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John Greenleaf Whittier (1807-1892) was an American poet, abolitionist, and Quaker.

"Art's perfect forms no moral need,
And beauty is its own excuse;
But for the dull and flowerless weed
Some healing virtue still must plead,
And the rough ore must find its honors in its use.

So haply these, my simple lays
Of homely toil, may serve to show
The orchard bloom and tasselled maize
That skirt and gladden duty's ways,
The unsung beauty hid life's common things below!

Haply from them the toiler, bent
Above his forge or plough, may gain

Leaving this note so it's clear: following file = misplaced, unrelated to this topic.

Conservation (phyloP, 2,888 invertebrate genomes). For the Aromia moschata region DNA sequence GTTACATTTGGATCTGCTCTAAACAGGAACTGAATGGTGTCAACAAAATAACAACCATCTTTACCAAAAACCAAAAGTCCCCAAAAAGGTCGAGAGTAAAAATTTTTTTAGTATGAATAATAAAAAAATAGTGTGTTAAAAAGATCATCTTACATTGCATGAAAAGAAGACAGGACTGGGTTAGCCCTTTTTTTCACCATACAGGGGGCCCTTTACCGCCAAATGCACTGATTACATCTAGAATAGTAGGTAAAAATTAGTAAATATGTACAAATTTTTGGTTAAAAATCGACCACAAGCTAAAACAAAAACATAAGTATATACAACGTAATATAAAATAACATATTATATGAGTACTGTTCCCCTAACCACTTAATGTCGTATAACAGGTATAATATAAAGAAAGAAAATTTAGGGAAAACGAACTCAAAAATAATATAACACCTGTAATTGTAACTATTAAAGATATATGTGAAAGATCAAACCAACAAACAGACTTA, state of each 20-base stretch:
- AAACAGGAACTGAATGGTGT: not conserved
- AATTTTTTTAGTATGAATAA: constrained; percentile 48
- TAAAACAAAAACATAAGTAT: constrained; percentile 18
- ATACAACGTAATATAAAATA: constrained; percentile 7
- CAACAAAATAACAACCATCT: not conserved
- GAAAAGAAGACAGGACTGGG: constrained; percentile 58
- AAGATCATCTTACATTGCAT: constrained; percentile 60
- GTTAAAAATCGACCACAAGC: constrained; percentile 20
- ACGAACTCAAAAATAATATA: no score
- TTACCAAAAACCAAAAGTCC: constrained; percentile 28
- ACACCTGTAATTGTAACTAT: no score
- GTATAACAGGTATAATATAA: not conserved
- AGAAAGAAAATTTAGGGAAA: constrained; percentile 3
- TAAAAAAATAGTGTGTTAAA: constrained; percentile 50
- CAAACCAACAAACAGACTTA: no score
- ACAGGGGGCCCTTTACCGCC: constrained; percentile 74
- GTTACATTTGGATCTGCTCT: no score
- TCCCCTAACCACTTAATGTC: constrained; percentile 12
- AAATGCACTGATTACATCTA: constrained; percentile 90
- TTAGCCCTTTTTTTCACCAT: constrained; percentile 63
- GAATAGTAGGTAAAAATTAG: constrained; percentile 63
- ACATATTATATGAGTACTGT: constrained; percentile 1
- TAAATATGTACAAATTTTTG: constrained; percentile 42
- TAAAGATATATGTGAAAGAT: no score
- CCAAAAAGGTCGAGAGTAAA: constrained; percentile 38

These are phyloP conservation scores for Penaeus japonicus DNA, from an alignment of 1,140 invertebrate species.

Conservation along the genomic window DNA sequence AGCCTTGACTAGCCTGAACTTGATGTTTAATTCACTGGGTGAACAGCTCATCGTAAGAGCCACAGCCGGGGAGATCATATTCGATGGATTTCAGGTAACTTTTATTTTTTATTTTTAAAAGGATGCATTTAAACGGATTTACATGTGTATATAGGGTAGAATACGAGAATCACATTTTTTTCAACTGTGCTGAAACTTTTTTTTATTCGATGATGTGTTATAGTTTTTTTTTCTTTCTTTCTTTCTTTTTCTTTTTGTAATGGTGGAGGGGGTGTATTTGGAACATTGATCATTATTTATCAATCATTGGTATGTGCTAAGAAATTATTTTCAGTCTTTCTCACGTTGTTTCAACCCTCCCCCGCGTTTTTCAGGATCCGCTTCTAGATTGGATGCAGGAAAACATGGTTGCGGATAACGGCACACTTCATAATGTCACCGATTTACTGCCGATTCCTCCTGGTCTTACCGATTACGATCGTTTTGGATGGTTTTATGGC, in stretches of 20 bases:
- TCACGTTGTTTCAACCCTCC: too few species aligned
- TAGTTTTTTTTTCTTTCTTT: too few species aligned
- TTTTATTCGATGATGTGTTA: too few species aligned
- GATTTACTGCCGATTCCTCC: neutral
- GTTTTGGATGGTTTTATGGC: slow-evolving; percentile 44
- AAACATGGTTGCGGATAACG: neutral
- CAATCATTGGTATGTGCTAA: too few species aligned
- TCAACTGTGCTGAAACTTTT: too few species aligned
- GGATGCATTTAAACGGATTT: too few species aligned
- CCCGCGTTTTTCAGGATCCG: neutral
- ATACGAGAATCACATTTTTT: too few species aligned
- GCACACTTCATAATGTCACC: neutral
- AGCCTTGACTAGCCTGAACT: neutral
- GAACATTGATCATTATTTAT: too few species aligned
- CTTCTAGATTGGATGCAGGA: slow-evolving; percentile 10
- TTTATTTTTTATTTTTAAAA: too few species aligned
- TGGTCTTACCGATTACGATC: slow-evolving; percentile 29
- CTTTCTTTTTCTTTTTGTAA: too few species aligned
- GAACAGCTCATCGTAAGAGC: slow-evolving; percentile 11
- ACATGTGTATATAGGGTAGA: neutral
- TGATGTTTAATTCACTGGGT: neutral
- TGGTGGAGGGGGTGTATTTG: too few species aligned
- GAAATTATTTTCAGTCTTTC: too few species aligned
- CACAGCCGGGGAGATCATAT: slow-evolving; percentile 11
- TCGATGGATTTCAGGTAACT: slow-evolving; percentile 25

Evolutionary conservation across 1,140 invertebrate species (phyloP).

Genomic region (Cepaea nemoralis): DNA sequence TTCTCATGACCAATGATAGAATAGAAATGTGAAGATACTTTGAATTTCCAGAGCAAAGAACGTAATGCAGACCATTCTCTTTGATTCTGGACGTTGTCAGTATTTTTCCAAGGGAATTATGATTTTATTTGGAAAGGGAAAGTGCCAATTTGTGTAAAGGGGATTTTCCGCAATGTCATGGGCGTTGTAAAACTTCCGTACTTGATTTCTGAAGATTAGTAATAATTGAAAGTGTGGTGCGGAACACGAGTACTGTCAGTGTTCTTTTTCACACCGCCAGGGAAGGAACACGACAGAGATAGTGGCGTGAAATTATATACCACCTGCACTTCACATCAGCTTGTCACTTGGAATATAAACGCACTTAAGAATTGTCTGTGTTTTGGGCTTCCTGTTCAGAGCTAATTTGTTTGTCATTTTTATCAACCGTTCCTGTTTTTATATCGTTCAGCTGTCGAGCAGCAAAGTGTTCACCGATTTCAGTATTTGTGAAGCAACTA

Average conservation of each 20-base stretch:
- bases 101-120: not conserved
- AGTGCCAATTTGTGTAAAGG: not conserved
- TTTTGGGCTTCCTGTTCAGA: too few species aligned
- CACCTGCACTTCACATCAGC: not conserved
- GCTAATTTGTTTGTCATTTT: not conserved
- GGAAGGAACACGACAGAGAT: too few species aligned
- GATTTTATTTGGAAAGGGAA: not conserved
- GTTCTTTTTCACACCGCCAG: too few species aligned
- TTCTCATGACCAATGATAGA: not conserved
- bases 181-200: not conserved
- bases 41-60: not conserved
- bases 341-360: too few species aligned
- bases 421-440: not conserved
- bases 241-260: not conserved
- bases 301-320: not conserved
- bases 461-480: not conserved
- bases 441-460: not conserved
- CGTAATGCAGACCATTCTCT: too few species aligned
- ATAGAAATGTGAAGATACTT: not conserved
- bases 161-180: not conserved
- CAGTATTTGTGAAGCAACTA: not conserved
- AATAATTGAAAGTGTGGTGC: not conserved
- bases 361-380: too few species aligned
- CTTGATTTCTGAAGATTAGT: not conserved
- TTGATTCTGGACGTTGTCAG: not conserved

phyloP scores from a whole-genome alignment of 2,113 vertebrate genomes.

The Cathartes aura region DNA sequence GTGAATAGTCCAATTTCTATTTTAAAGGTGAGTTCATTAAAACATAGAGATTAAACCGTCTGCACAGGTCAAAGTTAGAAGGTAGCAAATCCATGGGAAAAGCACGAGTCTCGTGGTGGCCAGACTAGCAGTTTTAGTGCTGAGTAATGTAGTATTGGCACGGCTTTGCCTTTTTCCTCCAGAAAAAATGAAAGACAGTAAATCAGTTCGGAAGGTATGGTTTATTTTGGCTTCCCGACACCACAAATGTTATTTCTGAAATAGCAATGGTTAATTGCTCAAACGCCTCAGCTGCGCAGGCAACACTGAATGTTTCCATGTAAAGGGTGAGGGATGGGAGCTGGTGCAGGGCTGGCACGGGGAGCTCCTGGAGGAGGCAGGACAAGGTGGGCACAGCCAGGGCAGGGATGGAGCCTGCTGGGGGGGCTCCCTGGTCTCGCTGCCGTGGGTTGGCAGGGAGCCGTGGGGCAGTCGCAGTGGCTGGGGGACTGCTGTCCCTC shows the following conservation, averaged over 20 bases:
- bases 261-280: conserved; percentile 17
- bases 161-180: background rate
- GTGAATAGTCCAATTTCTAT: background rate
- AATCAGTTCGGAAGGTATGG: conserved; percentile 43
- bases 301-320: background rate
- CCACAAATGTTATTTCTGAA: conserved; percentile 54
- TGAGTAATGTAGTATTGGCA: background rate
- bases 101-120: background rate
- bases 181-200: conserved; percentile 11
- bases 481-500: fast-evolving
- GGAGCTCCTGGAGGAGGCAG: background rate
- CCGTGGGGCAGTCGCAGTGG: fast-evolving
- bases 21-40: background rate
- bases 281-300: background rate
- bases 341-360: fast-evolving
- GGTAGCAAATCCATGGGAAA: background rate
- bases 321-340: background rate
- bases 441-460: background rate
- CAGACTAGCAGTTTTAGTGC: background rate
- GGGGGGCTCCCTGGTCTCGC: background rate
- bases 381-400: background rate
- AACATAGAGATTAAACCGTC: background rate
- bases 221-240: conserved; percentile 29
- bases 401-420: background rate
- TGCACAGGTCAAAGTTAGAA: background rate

A manlier spirit of content,
And feel that life is wisest spent
Where the strong working hand makes strong the working brain:—

The doom which to the guilty pair
Without the walls of Eden came,
Transforming sinless ease to care
And rugged toil, no more shall bear
The burden of old crime, or mark of primal shame.

A blessing now—a curse no more;
Since He, whose name we breathe with awe,
The coarse mechanic vesture wore,—
A poor man toiling with the poor,
In labor, as in prayer, fulfilling the same law."

—Dedication to John G. Whittier's Songs of Labor, and Other Poems (Boston 1850)

The Corn Song
O Brother Man
The Poor Voter on Election Day
The Ship-Builders
Song of the Fishermen
Song of the Lumbermen
Song of the Shoemakers

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